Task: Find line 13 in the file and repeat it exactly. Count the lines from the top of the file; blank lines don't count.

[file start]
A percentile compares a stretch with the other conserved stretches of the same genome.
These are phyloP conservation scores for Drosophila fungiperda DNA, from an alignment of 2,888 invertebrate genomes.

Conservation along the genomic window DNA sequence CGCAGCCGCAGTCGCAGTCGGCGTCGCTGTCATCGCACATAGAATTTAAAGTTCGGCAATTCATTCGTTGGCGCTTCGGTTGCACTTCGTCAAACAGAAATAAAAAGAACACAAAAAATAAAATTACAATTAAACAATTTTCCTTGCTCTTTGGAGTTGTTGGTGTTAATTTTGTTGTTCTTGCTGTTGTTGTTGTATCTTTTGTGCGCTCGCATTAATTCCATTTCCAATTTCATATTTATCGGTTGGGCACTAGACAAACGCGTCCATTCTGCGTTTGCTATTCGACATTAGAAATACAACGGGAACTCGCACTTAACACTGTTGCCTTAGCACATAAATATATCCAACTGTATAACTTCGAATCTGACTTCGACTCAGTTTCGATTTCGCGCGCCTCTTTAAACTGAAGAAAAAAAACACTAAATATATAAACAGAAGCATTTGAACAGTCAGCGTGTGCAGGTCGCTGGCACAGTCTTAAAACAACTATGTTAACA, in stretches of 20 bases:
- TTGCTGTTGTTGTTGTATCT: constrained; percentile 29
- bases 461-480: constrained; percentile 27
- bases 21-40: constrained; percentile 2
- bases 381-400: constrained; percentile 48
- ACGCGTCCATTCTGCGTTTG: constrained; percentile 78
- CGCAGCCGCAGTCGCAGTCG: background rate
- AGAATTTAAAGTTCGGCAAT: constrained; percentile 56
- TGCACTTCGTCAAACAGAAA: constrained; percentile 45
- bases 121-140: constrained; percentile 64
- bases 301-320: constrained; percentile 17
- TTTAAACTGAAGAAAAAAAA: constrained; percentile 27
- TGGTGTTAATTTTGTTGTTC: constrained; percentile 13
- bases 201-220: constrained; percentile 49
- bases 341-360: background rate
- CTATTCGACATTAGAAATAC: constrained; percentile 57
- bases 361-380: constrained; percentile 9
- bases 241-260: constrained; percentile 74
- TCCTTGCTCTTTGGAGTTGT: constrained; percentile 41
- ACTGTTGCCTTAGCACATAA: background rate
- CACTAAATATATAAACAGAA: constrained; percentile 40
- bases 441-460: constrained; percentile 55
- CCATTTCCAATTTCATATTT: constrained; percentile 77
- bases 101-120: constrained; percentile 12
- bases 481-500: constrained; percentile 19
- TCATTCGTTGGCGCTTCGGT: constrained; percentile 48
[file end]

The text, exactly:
- bases 301-320: constrained; percentile 17